Each test framework can generally be used to accomplish the same end result in basic unit testing. There are, significant differences between them when to how easily and robustly this can be accomplished and when it comes to fuzzing and invariant testing. So the choice is largely based on familiarity, preference, ease of use, features and the specific needs of the project. It is also possible to mix certain aspects from different frameworks although this is generally discourage due to the add risk that comes with complexity. It is better to build existing Unit Tests in a new framework than to have two running at the same project. To make the best decision on which to use one should have a practical understanding of the each and the specific requirements of the project.

With other languages, such as Rust, developers can use the Foundry Forge framework to write tests in Rust, leveraging its performance and safety features to ensure the reliability and security of smart contracts. THe release of Arbitrum Stylus in 2023 reveals the likely future for Smart Contracts and their associated tests as one in which any major language may be used in conjunction with other protocols like WASM. This flexibility in language choice allows developers to utilize their preferred languages and tools, enhancing the efficiency and effectiveness of the testing process.

Writing Unit Tests in Solidity

Let’s create a simplified example with Solidity smart contracts to illustrate how to write a unit test for checking unsafe cross-contract interactions, particularly focusing on reentrancy attacks. We’ll use two contracts: SafeBank (Contract A) designed to be secure against reentrancy, and Attacker (Contract B) attempting to exploit it. For the unit test, we’ll utilize the Hardhat framework with JavaScript.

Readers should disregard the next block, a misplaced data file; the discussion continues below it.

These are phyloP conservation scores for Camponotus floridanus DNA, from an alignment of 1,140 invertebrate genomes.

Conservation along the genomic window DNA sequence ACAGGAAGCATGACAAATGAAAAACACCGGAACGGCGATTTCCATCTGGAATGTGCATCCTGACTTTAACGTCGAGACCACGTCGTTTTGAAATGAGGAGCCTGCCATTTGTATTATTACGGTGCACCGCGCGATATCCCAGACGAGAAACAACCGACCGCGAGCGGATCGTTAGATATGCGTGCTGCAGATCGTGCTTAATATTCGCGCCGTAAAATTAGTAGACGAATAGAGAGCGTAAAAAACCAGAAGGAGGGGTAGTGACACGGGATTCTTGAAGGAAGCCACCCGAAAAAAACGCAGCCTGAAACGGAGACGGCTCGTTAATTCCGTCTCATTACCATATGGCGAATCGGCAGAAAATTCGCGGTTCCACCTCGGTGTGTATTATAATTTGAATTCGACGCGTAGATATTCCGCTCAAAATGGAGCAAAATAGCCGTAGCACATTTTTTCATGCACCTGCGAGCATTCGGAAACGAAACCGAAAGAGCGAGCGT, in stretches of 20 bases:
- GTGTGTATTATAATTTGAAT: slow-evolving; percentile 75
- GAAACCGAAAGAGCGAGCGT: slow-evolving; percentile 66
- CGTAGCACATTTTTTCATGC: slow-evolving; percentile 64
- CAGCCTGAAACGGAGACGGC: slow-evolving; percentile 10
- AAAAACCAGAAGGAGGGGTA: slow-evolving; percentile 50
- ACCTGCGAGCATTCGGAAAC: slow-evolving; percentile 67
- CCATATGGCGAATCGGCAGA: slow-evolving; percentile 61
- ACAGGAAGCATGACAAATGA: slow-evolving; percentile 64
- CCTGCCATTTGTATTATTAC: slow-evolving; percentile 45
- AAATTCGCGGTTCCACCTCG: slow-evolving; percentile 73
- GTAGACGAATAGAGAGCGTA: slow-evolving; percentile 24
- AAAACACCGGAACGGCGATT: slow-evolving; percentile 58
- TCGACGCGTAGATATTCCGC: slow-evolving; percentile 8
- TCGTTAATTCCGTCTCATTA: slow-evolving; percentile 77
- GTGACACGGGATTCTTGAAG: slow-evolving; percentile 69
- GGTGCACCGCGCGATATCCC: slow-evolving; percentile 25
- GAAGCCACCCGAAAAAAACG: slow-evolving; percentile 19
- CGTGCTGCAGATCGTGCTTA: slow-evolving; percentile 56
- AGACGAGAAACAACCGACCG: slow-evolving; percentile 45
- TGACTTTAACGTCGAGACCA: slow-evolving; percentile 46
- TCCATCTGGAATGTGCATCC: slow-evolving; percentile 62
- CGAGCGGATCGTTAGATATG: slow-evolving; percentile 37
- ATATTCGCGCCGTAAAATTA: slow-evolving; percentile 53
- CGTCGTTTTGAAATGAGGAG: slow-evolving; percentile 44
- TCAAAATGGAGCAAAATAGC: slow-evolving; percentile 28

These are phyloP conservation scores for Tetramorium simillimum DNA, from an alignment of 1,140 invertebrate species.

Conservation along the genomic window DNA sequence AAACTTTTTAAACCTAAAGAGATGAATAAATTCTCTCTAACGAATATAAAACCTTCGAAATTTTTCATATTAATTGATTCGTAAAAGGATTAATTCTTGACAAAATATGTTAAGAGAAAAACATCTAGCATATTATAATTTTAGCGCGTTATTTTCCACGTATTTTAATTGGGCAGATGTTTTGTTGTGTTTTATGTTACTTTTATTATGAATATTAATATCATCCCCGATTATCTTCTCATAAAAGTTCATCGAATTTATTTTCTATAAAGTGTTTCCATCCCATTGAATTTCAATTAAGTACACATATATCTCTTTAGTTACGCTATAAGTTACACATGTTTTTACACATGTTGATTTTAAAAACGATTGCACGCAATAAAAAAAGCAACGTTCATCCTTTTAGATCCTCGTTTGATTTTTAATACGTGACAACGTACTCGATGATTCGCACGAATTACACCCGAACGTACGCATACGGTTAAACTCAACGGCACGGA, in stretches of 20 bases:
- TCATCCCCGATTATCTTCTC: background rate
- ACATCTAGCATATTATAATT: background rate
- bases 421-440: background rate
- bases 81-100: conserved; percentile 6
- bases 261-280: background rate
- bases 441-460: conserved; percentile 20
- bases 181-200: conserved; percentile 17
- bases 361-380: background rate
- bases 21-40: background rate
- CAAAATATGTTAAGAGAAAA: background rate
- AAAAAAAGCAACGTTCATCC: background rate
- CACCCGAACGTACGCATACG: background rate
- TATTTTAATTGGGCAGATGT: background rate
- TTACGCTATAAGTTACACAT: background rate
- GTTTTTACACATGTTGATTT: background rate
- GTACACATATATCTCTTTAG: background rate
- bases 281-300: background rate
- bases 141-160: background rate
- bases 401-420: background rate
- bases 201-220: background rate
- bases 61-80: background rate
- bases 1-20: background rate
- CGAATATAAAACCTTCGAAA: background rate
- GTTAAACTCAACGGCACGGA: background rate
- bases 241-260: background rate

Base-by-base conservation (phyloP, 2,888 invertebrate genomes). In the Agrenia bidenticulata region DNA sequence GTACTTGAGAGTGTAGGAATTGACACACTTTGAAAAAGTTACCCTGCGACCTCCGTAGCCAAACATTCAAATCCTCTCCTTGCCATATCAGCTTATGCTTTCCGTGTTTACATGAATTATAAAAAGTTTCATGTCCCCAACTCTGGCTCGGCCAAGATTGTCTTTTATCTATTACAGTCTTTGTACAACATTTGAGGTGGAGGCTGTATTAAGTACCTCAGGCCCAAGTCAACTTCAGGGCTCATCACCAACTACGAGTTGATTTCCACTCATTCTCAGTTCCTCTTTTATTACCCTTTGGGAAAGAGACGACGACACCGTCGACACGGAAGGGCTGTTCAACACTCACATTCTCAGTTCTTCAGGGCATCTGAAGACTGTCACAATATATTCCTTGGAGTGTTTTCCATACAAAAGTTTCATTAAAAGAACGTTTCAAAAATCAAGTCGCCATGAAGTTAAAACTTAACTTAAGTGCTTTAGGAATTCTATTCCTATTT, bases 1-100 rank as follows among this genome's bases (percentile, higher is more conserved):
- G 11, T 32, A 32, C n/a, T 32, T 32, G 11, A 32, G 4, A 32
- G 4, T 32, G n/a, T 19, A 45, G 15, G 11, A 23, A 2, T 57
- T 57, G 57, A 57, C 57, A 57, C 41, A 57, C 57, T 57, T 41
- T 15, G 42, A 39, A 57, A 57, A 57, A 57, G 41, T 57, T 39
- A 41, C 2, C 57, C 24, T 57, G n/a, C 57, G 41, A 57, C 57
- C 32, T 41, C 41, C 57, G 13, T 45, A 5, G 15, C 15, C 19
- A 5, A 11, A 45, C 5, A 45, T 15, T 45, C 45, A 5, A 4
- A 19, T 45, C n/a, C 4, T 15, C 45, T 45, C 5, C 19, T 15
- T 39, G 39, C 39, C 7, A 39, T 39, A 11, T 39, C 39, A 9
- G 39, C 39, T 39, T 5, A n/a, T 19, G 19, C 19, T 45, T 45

Example 3.4.1-1: Unit Testing for Reentrancy Attack

Contract A: SafeBank.sol

// SPDX-License-Identifier: MIT
pragma solidity ^0.8.0;

import "@openzeppelin/contracts/security/ReentrancyGuard.sol";

contract SafeBank is ReentrancyGuard {
    mapping(address => uint) public balances;

    function deposit() public payable {
        require(msg.value > 0, "Deposit amount must be positive");
        balances[msg.sender] += msg.value;

    function withdraw() public nonReentrant {
        uint balance = balances[msg.sender];
        require(balance > 0, "Insufficient funds");

        (bool sent, ) = msg.sender.call{value: balance}("");
        require(sent, "Failed to send Ether");

        balances[msg.sender] = 0;

Contract B: Attacker.sol

// SPDX-License-Identifier: MIT
pragma solidity ^0.8.0;

interface ISafeBank {
    function deposit() external payable;
    function withdraw() external;

contract Attacker {
    ISafeBank public safeBank;

    constructor(address _safeBankAddress) {
        safeBank = ISafeBank(_safeBankAddress);

    // Fallback function is called when SafeBank sends Ether to this contract.
    receive() external payable {
        if (address(safeBank).balance >= 1 ether) {

    function attack() external payable {
        require(msg.value >= 1 ether, "Need at least 1 ether");
        safeBank.deposit{value: msg.value}();